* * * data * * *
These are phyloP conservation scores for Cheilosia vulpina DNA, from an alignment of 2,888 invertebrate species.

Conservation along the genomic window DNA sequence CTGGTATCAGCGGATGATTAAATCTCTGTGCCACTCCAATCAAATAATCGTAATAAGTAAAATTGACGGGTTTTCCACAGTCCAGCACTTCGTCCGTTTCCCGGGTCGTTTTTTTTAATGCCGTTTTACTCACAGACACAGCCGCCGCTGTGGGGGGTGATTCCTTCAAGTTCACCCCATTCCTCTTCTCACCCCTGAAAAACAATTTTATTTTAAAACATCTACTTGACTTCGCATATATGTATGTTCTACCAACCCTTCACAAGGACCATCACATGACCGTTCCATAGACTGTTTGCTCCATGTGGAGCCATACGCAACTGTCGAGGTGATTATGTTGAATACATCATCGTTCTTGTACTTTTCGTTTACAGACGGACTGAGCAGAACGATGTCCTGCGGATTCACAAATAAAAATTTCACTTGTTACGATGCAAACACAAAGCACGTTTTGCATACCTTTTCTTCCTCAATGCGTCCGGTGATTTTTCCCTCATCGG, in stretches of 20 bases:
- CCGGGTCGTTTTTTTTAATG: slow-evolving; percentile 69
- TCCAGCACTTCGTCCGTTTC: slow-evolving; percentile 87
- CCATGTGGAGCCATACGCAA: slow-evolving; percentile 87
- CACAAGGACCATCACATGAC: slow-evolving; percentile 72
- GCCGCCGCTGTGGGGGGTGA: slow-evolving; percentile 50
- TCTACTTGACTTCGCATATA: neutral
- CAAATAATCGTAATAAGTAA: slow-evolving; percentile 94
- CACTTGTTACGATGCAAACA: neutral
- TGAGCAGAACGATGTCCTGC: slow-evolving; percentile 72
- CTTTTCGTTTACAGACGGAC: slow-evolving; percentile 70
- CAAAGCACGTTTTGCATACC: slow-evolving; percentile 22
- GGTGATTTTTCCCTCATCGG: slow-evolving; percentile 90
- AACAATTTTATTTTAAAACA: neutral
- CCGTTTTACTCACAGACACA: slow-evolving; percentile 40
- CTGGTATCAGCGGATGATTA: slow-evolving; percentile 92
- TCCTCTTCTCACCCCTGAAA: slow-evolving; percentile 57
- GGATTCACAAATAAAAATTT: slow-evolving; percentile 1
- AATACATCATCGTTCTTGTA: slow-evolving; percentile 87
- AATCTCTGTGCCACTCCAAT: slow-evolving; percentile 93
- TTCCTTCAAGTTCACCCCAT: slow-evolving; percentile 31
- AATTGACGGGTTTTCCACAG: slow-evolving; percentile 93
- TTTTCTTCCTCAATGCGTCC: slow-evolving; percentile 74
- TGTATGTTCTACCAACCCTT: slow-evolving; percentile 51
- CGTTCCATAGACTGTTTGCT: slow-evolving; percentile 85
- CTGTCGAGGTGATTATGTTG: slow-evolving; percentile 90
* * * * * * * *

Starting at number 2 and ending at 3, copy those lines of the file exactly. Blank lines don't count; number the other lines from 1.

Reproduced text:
Conservation along the genomic window DNA sequence CTGGTATCAGCGGATGATTAAATCTCTGTGCCACTCCAATCAAATAATCGTAATAAGTAAAATTGACGGGTTTTCCACAGTCCAGCACTTCGTCCGTTTCCCGGGTCGTTTTTTTTAATGCCGTTTTACTCACAGACACAGCCGCCGCTGTGGGGGGTGATTCCTTCAAGTTCACCCCATTCCTCTTCTCACCCCTGAAAAACAATTTTATTTTAAAACATCTACTTGACTTCGCATATATGTATGTTCTACCAACCCTTCACAAGGACCATCACATGACCGTTCCATAGACTGTTTGCTCCATGTGGAGCCATACGCAACTGTCGAGGTGATTATGTTGAATACATCATCGTTCTTGTACTTTTCGTTTACAGACGGACTGAGCAGAACGATGTCCTGCGGATTCACAAATAAAAATTTCACTTGTTACGATGCAAACACAAAGCACGTTTTGCATACCTTTTCTTCCTCAATGCGTCCGGTGATTTTTCCCTCATCGG, in stretches of 20 bases:
- CCGGGTCGTTTTTTTTAATG: slow-evolving; percentile 69